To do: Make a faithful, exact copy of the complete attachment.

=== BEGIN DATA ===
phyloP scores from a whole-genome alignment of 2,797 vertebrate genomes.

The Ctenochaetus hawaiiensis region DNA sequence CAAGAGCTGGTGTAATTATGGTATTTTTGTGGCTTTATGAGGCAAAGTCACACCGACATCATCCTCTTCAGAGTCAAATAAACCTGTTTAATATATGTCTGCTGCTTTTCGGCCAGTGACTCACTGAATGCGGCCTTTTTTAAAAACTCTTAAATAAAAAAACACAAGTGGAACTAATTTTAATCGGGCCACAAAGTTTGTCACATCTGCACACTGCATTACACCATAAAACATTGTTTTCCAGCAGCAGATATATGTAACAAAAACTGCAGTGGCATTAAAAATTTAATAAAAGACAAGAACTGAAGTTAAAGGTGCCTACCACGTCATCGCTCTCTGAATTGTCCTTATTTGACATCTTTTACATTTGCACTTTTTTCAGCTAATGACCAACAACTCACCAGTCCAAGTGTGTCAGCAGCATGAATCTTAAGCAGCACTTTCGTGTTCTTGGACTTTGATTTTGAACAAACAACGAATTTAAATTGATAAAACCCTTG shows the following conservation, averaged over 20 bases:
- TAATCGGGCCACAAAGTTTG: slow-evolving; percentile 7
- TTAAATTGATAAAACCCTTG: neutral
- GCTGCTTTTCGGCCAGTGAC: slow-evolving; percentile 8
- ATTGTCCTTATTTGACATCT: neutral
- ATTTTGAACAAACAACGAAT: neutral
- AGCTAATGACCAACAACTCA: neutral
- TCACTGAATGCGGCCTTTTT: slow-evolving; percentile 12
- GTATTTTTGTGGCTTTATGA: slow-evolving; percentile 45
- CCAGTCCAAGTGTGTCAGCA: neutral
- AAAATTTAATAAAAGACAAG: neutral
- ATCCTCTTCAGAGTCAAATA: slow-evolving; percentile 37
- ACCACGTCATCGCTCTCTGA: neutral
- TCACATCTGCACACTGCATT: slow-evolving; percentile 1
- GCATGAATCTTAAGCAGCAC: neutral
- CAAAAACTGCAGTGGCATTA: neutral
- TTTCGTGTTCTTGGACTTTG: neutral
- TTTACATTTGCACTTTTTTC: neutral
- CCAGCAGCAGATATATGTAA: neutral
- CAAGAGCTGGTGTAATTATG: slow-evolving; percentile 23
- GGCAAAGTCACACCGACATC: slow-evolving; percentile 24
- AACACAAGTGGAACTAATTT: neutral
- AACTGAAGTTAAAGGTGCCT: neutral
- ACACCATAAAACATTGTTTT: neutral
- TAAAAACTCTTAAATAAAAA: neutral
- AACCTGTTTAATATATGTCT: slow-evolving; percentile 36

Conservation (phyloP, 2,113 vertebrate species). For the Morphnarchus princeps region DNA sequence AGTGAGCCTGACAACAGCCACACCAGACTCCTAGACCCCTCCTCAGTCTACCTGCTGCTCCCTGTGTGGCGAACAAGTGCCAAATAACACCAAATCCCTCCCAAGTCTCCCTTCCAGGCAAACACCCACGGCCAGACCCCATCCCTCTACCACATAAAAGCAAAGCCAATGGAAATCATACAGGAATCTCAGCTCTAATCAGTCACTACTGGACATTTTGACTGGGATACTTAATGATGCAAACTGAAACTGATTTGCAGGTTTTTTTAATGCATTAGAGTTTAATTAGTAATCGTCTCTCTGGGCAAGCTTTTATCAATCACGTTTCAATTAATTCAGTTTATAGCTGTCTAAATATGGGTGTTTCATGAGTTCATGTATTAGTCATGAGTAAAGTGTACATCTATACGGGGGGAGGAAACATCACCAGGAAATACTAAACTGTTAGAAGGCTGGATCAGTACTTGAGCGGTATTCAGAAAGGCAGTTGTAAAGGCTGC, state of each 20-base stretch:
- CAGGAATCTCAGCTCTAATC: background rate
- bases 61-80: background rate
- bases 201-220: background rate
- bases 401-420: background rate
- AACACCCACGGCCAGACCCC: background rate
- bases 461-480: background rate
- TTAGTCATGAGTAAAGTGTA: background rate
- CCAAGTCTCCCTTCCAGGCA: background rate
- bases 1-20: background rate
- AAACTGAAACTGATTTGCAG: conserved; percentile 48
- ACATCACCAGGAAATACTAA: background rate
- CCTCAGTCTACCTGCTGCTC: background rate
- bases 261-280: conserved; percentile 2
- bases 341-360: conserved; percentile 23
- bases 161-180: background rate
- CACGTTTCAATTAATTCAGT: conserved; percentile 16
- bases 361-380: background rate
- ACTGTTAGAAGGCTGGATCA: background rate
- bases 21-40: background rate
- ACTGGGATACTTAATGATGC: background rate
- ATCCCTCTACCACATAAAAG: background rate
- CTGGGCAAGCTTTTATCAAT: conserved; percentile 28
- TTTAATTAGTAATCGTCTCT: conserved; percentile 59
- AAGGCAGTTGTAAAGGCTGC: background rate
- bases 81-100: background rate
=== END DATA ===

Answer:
phyloP scores from a whole-genome alignment of 2,797 vertebrate genomes.

The Ctenochaetus hawaiiensis region DNA sequence CAAGAGCTGGTGTAATTATGGTATTTTTGTGGCTTTATGAGGCAAAGTCACACCGACATCATCCTCTTCAGAGTCAAATAAACCTGTTTAATATATGTCTGCTGCTTTTCGGCCAGTGACTCACTGAATGCGGCCTTTTTTAAAAACTCTTAAATAAAAAAACACAAGTGGAACTAATTTTAATCGGGCCACAAAGTTTGTCACATCTGCACACTGCATTACACCATAAAACATTGTTTTCCAGCAGCAGATATATGTAACAAAAACTGCAGTGGCATTAAAAATTTAATAAAAGACAAGAACTGAAGTTAAAGGTGCCTACCACGTCATCGCTCTCTGAATTGTCCTTATTTGACATCTTTTACATTTGCACTTTTTTCAGCTAATGACCAACAACTCACCAGTCCAAGTGTGTCAGCAGCATGAATCTTAAGCAGCACTTTCGTGTTCTTGGACTTTGATTTTGAACAAACAACGAATTTAAATTGATAAAACCCTTG shows the following conservation, averaged over 20 bases:
- TAATCGGGCCACAAAGTTTG: slow-evolving; percentile 7
- TTAAATTGATAAAACCCTTG: neutral
- GCTGCTTTTCGGCCAGTGAC: slow-evolving; percentile 8
- ATTGTCCTTATTTGACATCT: neutral
- ATTTTGAACAAACAACGAAT: neutral
- AGCTAATGACCAACAACTCA: neutral
- TCACTGAATGCGGCCTTTTT: slow-evolving; percentile 12
- GTATTTTTGTGGCTTTATGA: slow-evolving; percentile 45
- CCAGTCCAAGTGTGTCAGCA: neutral
- AAAATTTAATAAAAGACAAG: neutral
- ATCCTCTTCAGAGTCAAATA: slow-evolving; percentile 37
- ACCACGTCATCGCTCTCTGA: neutral
- TCACATCTGCACACTGCATT: slow-evolving; percentile 1
- GCATGAATCTTAAGCAGCAC: neutral
- CAAAAACTGCAGTGGCATTA: neutral
- TTTCGTGTTCTTGGACTTTG: neutral
- TTTACATTTGCACTTTTTTC: neutral
- CCAGCAGCAGATATATGTAA: neutral
- CAAGAGCTGGTGTAATTATG: slow-evolving; percentile 23
- GGCAAAGTCACACCGACATC: slow-evolving; percentile 24
- AACACAAGTGGAACTAATTT: neutral
- AACTGAAGTTAAAGGTGCCT: neutral
- ACACCATAAAACATTGTTTT: neutral
- TAAAAACTCTTAAATAAAAA: neutral
- AACCTGTTTAATATATGTCT: slow-evolving; percentile 36

Conservation (phyloP, 2,113 vertebrate species). For the Morphnarchus princeps region DNA sequence AGTGAGCCTGACAACAGCCACACCAGACTCCTAGACCCCTCCTCAGTCTACCTGCTGCTCCCTGTGTGGCGAACAAGTGCCAAATAACACCAAATCCCTCCCAAGTCTCCCTTCCAGGCAAACACCCACGGCCAGACCCCATCCCTCTACCACATAAAAGCAAAGCCAATGGAAATCATACAGGAATCTCAGCTCTAATCAGTCACTACTGGACATTTTGACTGGGATACTTAATGATGCAAACTGAAACTGATTTGCAGGTTTTTTTAATGCATTAGAGTTTAATTAGTAATCGTCTCTCTGGGCAAGCTTTTATCAATCACGTTTCAATTAATTCAGTTTATAGCTGTCTAAATATGGGTGTTTCATGAGTTCATGTATTAGTCATGAGTAAAGTGTACATCTATACGGGGGGAGGAAACATCACCAGGAAATACTAAACTGTTAGAAGGCTGGATCAGTACTTGAGCGGTATTCAGAAAGGCAGTTGTAAAGGCTGC, state of each 20-base stretch:
- CAGGAATCTCAGCTCTAATC: background rate
- bases 61-80: background rate
- bases 201-220: background rate
- bases 401-420: background rate
- AACACCCACGGCCAGACCCC: background rate
- bases 461-480: background rate
- TTAGTCATGAGTAAAGTGTA: background rate
- CCAAGTCTCCCTTCCAGGCA: background rate
- bases 1-20: background rate
- AAACTGAAACTGATTTGCAG: conserved; percentile 48
- ACATCACCAGGAAATACTAA: background rate
- CCTCAGTCTACCTGCTGCTC: background rate
- bases 261-280: conserved; percentile 2
- bases 341-360: conserved; percentile 23
- bases 161-180: background rate
- CACGTTTCAATTAATTCAGT: conserved; percentile 16
- bases 361-380: background rate
- ACTGTTAGAAGGCTGGATCA: background rate
- bases 21-40: background rate
- ACTGGGATACTTAATGATGC: background rate
- ATCCCTCTACCACATAAAAG: background rate
- CTGGGCAAGCTTTTATCAAT: conserved; percentile 28
- TTTAATTAGTAATCGTCTCT: conserved; percentile 59
- AAGGCAGTTGTAAAGGCTGC: background rate
- bases 81-100: background rate